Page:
(3 / 5)
Bai Kamara Jr. isn’t an artist I had heard of before this album dropped through the door from German label M.I.G.
Singer-songwriter and guitarist from Sierra Leone, spent some years growing up in the UK and has resided in Brussels for the last 25 years – the son of the former Sierra Leone Ambassador.
“Salone” is his seventh album. His 2001 debut “Urban Gipsy”, offered up an r&b and soul set. But Bai changes lanes as regards genres across his recorded output.
Starting with r&b/soul, then “World Music” for his 2010 album “Disposable Society”, then a rock record in 2007, back to r&B/soul for his 2011 offering before a “singer-songwriter album in 2012 and a funk set in 2017.
His collaboration with the band The Voodoo Sniffers mixes it all up with tracks covering blues and roots and more flavours sprinkled on top, for this new album.
He has a pleasant voice and the material is OK too. His African ancestry is marinated deeply into his delivery and his songs. The title of this new record, “Salone”, means Sierra Leone in the Krio language.
He has collaborated with an array of respected artists, including Youssou N’Dour, Dani Klein from Vaya Con Dios and others. Shared the stage with the likes of Cassandra Wilson, Habib Koite and Rokia Traore.
Bai was the opening act for Vanessa Paradis on her “Love Album Tour” and he had two songs in the Spanish director Paco Torres’ film, “El Vuelo Del Tren (The Magic Of Hope)”.
We get 17 tracks and a running time of just under 50 minutes here. Bai looks a lot like fellow roots music stars Eric Bibb and Keb Mo on the cool cover shot, complete with guitar and hat.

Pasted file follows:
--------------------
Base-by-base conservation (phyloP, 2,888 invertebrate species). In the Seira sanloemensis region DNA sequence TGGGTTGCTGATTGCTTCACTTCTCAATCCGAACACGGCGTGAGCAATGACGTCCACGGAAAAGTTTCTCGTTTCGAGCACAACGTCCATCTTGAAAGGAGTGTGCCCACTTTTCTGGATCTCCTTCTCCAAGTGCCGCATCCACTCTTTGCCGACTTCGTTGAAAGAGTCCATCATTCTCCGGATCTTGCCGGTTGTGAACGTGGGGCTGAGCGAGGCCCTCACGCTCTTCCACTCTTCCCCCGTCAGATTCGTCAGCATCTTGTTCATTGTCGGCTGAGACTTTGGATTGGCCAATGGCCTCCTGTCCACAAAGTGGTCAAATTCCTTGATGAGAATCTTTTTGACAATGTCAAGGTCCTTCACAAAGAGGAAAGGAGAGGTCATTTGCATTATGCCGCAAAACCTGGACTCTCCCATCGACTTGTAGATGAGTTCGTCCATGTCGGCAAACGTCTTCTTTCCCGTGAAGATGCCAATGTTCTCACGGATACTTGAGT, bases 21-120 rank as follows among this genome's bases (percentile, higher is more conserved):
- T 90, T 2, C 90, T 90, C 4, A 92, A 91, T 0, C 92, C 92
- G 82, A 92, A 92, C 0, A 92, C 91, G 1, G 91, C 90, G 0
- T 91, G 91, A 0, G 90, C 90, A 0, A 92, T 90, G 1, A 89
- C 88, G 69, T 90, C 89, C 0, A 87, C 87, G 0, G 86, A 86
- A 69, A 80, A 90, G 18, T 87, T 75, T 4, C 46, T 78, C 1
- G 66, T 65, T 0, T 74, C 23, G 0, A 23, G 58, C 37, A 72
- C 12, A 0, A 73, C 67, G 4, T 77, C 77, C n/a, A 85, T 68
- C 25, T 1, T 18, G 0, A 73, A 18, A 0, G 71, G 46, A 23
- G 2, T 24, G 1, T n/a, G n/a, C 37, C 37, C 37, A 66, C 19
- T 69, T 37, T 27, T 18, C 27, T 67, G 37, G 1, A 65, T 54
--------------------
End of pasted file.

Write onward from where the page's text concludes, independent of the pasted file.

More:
There are some very nice moments in this set, and his is a smooth, easy-on-the-ear vocal. But for me, it never really gets to where you feel it ought to go, and seems a tad safe.
An enjoyable album all the same, but perhaps Bai’s desire to be versatile in genres and his ability to switch so easily from soul, r&b, blues and World Music styles, is both a blessing and a curse.
If he could nail one sound and stick to it, perhaps he could then establish a sound of his own and propel his next album to greater heights.
A talent and ‘one to watch’, for sure, but “Salone” doesn’t provide a vehicle to fulfil his full potential, for this reviewer.
I’ll be keen to hear his next album, and for me, I’d be jetting off to Africa to work with local musicians there to explore his roots and dig deeper into the World Music core for album project number eight.
If you hear an Eric Bibb or Keb Mo album, there is never any doubt who it is you are listening to. Nail your niche sound…It is in there somewhere already!
By Steve Grace
(2 / 5) ‘OK Zone’
(3 / 5) ‘Decent Zone’
(4 / 5) ‘Super Zone’
(5 / 5) ‘Awesome Zone’